SEC Chairman Harvey Pitt may not be the most or least ethical, or the most or least effective Bush administration appointee. But, man, if this dude ain't the most pitiful. Pitt's had a run of embarrassments over the last month or more. And this comes after a pretty mortifying year. But as you've likely already read, he outdid even himself this week.
The essence of it is this: Pitt decided to appoint former CIA Director and FBI Director William Webster to head a new accounting oversight board. But Webster headed the audit committee of a public company, U.S. Technologies, which was facing investor lawsuits alleging fraud.
You can't really blame Webster because he was calling Pitt and saying "Harvey, Harvey, you sure this is a good idea, considering the whole U.S. Technologies thing?" Pitt apparently told Webster not to worry, that he'd checked, and it was okay. (That's what Webster told the Times and the SEC doesn't dispute it.) But apparently he hadn't checked or even told anyone else at the SEC about it. Then Monday, after he'd gotten appointed, Webster caught word that the feds were opening a probe of the company. He phoned up Pitt again: "Harvey, Harvey ... " Well, you get the idea. Again Pitt didn't tell any of the other SEC Commissioners.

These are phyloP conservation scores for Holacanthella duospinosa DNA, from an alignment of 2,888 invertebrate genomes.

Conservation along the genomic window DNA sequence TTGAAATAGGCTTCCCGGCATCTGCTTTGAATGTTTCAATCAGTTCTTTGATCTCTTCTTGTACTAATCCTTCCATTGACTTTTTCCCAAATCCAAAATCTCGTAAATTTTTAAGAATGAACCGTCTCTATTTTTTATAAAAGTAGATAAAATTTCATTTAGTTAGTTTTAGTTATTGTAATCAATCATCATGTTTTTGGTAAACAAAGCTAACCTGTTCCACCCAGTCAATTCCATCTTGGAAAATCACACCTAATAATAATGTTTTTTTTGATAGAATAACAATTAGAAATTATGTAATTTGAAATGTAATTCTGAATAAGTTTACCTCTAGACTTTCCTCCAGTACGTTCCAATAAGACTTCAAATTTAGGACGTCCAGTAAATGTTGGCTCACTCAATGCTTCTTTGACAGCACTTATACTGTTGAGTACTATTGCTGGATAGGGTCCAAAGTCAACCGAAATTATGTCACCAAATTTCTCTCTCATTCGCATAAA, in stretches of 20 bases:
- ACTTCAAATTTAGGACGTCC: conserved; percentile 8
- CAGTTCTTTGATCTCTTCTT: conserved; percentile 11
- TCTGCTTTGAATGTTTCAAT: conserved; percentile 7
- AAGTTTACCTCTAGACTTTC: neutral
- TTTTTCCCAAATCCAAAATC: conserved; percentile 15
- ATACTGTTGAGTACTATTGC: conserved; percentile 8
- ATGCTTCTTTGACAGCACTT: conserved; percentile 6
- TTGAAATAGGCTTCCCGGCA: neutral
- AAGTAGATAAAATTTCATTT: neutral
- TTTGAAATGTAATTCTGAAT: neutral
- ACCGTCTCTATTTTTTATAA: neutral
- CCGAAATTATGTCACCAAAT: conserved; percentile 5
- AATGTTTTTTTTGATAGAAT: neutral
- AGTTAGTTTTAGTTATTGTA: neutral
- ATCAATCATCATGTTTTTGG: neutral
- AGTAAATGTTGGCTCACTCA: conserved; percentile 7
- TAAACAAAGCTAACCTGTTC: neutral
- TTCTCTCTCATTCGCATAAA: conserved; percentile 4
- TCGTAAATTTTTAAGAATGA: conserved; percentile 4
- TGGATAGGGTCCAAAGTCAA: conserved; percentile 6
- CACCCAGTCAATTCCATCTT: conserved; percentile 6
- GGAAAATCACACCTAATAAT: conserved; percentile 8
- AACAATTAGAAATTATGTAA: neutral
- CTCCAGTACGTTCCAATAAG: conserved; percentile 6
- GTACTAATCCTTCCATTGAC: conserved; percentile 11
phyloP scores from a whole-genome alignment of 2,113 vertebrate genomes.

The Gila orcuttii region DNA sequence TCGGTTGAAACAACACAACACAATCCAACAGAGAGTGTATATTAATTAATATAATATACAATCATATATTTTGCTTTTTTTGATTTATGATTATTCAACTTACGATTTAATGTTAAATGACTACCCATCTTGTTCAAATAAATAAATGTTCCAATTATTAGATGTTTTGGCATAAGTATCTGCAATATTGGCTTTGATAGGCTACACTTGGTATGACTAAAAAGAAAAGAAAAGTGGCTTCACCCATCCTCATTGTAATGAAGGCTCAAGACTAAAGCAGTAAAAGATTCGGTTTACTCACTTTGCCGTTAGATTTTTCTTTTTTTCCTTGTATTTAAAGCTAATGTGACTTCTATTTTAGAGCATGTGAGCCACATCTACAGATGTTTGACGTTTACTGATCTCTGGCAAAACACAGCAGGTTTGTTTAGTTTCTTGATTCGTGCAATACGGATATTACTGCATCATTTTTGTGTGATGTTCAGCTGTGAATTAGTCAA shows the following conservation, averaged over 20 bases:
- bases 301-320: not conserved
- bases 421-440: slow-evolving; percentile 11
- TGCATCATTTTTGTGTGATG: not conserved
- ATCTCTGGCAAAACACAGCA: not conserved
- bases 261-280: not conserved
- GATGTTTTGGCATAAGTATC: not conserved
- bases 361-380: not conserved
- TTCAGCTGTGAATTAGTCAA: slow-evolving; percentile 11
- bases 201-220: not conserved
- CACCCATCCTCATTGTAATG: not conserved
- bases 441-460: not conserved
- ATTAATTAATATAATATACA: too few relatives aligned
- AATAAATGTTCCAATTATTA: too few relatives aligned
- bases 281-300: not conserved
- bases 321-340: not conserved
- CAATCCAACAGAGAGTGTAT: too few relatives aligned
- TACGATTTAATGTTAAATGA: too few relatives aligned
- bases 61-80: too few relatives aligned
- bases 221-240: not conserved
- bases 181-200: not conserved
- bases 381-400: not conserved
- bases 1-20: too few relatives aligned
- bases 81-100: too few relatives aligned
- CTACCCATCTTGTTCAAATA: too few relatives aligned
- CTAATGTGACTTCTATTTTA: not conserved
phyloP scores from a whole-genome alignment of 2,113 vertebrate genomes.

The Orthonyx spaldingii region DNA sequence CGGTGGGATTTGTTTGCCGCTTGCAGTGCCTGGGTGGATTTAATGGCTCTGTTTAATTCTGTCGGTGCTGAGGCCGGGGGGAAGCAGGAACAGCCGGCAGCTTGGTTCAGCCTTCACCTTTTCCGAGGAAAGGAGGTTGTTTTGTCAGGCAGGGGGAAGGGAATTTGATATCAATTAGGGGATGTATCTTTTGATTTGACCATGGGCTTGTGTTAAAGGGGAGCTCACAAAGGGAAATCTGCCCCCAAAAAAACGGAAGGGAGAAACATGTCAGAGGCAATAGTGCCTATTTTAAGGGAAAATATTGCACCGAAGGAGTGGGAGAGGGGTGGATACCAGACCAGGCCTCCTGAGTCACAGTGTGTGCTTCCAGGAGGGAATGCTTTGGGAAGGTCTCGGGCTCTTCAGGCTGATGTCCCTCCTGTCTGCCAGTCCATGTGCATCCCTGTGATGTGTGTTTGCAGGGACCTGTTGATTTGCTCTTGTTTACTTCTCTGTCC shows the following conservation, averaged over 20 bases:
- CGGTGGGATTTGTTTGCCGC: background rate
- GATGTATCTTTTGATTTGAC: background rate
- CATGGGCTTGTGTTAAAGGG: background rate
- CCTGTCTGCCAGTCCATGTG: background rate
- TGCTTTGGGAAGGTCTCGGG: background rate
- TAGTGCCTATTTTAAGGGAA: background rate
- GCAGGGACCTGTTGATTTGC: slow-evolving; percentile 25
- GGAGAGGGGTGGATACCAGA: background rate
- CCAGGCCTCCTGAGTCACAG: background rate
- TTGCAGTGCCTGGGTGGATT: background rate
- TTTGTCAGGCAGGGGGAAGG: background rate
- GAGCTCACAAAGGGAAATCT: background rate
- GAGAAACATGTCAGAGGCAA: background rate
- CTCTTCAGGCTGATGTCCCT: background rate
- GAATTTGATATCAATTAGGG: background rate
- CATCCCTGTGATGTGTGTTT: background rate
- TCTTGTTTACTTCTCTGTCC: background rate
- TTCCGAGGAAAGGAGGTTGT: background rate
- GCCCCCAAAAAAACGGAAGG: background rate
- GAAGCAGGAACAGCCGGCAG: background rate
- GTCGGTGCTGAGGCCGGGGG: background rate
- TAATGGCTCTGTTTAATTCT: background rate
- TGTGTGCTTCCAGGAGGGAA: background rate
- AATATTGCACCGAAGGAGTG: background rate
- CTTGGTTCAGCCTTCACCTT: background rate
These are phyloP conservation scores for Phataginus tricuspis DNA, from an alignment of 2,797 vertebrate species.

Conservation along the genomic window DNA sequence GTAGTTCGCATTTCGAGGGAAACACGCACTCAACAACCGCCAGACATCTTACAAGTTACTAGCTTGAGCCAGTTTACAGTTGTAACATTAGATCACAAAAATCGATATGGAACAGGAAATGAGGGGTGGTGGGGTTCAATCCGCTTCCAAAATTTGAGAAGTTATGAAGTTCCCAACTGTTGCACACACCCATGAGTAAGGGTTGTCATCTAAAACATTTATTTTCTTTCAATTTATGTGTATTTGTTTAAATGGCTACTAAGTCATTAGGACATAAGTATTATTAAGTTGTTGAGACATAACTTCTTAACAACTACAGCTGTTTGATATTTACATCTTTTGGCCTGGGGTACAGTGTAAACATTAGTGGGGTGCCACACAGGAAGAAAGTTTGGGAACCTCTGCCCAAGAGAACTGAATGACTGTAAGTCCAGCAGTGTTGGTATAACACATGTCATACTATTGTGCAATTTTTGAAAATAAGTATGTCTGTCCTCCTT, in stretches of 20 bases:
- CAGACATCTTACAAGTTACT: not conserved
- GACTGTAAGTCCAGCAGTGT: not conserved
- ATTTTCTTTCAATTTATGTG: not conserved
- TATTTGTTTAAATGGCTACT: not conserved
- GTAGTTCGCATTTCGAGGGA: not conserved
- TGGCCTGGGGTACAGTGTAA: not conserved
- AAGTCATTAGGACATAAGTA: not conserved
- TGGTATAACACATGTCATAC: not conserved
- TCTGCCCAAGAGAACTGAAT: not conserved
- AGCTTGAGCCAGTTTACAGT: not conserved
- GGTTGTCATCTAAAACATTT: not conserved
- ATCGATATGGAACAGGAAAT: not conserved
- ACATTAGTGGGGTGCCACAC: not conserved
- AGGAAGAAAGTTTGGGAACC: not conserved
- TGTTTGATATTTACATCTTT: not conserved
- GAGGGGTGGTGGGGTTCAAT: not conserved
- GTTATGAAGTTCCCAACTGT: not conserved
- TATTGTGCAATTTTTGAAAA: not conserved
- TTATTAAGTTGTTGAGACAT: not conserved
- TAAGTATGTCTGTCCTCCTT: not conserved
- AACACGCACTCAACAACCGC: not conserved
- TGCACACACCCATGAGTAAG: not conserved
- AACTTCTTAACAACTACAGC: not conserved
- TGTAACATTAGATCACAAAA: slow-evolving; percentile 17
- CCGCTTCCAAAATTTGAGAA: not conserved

I mean, this isn't even really corrupt. It's just lame. The sort of stuff that eight-year-olds do.
Now the *#$%@ hit the fan. The Times has reported how Pitt kept key information from the other Commissioners at SEC. And he's had to order SEC Inspector General, Walter Stachnick, to investigate his own decision not to tell anybody else what was going on.
Would you like to be Walter Stachnick, considering there don't seem to be any facts actually in dispute? How fun will it be when this guy has to interview Pitt? All that seems left to investigate, after all, is whether Harvey Pitt could really be as big a moron as he seems to be.
What a plum assignment.